Home ┬╗ The Real Deal on Drugs ┬╗ If ketamine is used to treat depression, how can it be that dangerous?

If ketamine is used to treat depression, how can it be that dangerous?

“As well as being used as an anaesthetic isn’t ketamine used to treat depression? If it’s used medically to help people it can’t be that dangerous.”

Many drugs that people choose to use recreationally (i.e., to have fun or alter their perception) also have legitimate medicinal uses. Cannabis continues to be an illegal drug in Australia but is now medicinally available on prescription and cocaine continues to be used by some medical professionals when performing eye surgery and ear, nose and throat procedures. Even a drug like heroin can have legitimate medical uses. In the UK, for example, it can be prescribed to patients for its pain-relieving properties.

In many cases, it’s not so much the drug that’s the problem, it’s the way it’s used that is of concern. Ketamine is a great example of a drug that can be so useful when used appropriately but, at the same time, cause potential harm when misused.

Ketamine was initially developed in the 1960s as an anaesthetic and is used in both human and veterinary surgery. In the 1970s it was believed the drug could potentially help people with alcohol problems and it’s also been discussed as a way of assisting those experiencing opioid withdrawal. Today, it’s being used to help treat a wide range of disorders, including post-traumatic stress disorder (PTSD), chronic pain and, as you say, depression.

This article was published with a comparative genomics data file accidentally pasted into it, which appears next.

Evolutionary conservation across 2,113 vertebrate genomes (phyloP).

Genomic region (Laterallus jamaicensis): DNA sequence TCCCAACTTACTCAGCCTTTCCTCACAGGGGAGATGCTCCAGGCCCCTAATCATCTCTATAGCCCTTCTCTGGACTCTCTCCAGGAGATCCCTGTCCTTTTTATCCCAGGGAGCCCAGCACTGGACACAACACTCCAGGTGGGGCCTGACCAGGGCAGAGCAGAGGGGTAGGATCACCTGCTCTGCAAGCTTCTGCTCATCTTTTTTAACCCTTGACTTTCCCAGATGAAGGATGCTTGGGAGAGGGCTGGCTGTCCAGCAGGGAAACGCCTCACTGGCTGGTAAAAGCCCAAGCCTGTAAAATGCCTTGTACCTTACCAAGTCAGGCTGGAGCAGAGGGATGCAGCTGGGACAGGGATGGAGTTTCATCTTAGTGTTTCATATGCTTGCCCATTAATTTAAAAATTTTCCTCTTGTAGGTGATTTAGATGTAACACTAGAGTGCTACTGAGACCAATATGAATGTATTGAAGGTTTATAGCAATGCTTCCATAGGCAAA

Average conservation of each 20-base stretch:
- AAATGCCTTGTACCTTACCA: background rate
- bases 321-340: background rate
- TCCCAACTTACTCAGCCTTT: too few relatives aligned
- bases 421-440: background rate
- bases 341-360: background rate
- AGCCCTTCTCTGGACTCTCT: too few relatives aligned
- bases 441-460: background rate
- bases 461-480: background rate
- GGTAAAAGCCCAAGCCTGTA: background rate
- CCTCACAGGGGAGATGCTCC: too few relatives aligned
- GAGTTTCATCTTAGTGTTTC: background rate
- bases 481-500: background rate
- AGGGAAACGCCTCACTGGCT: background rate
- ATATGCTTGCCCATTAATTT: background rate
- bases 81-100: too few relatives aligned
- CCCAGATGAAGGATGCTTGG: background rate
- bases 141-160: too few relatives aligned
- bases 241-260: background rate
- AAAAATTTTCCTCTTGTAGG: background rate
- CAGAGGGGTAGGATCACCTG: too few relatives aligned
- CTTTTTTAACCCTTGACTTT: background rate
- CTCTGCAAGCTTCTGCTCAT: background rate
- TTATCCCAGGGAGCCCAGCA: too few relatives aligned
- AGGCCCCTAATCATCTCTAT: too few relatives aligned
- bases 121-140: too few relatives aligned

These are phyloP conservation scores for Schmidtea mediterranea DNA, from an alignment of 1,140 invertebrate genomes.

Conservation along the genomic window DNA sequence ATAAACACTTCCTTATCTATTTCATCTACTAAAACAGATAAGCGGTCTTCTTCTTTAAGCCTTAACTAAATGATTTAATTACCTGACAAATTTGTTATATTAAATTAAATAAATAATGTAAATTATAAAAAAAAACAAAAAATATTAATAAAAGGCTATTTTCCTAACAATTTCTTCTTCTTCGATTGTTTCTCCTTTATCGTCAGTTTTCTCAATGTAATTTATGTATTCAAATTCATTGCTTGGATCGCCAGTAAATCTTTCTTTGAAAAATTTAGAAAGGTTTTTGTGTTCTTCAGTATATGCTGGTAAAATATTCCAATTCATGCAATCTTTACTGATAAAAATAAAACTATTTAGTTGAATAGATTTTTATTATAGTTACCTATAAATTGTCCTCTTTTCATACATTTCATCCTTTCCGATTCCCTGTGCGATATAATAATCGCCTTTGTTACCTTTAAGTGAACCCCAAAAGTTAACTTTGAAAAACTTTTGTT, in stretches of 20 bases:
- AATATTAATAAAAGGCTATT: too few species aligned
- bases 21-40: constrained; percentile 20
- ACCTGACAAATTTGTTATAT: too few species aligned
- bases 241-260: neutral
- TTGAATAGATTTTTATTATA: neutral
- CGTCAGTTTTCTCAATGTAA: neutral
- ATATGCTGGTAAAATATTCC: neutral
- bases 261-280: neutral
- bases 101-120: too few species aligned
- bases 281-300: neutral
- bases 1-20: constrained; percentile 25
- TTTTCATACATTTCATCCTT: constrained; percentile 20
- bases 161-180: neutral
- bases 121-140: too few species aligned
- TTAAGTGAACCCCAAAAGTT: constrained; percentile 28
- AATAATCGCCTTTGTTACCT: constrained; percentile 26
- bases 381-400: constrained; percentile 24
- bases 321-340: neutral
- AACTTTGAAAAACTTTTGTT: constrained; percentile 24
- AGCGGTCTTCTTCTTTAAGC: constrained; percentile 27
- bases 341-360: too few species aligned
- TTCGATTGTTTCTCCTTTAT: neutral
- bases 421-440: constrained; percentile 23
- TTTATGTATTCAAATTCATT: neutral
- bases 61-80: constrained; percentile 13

Ketamine has been found to be effective in helping some people with hard-to-treat depression. For those that do benefit from this treatment, some experience antidepressant effects lasting for days after just a single treatment. Like any treatment, however, it’s not suitable for everyone and not all people have a successful outcome. While some patients go from severely depressed to feeling completely well, ketamine can also have the opposite effect in some cases, so it’s vital that the treatment is carefully managed and monitored.

When ketamine is used to treat depression there are strict protocols in place. During a session the patient is guided through the process by trained personnel. Once completed, they must remain at the clinic for observation and aren’t permitted to leave until staff are satisfied they’re able to do so safely. Health professionals assess the patient’s mood regularly, and they’ll also undergo a range of health checks such as blood and urine tests.

Just because a drug can be used for therapeutic purposes it doesn’t mean that it is ‘safe’. There are risks associated with all drug use and when used by health professionals for medical reasons every attempt is made to reduce those risks, whether it be by controlling how much is taken and where it’s being used or by carefully monitoring the patient. When it’s taken for its hallucinogenic effects at a party or the like, there are none of these safeguards in place and, as a result, there’s a real risk that things can go wrong.

First published: April 2024

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